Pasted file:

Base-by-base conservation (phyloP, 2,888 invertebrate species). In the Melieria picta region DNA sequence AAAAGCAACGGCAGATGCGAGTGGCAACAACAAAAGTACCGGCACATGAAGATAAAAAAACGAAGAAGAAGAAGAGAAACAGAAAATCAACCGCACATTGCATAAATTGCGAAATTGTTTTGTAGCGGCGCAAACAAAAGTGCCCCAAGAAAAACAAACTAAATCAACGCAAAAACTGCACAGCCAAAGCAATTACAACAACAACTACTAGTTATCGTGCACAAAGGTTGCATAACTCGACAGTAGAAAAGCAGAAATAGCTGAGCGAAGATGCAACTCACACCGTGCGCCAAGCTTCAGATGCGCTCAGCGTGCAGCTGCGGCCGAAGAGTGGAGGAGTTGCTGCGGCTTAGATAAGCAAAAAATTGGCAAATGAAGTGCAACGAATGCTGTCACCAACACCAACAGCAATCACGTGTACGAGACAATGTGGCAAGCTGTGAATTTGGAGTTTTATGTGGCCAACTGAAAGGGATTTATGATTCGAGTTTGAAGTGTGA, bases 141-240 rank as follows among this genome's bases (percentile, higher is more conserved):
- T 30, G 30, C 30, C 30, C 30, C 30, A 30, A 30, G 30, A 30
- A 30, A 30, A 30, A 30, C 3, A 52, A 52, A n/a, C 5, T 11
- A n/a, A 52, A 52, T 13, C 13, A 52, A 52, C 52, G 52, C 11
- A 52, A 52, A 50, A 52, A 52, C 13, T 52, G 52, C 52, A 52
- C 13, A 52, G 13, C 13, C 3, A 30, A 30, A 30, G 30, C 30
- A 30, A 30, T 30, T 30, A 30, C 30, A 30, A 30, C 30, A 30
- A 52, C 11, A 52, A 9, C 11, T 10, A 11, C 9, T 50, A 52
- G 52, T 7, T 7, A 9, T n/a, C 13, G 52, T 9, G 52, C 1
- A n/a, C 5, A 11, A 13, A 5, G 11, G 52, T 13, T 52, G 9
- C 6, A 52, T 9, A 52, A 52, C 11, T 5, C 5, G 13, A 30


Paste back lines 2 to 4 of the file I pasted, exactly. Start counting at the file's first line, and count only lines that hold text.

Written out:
- T 30, G 30, C 30, C 30, C 30, C 30, A 30, A 30, G 30, A 30
- A 30, A 30, A 30, A 30, C 3, A 52, A 52, A n/a, C 5, T 11
- A n/a, A 52, A 52, T 13, C 13, A 52, A 52, C 52, G 52, C 11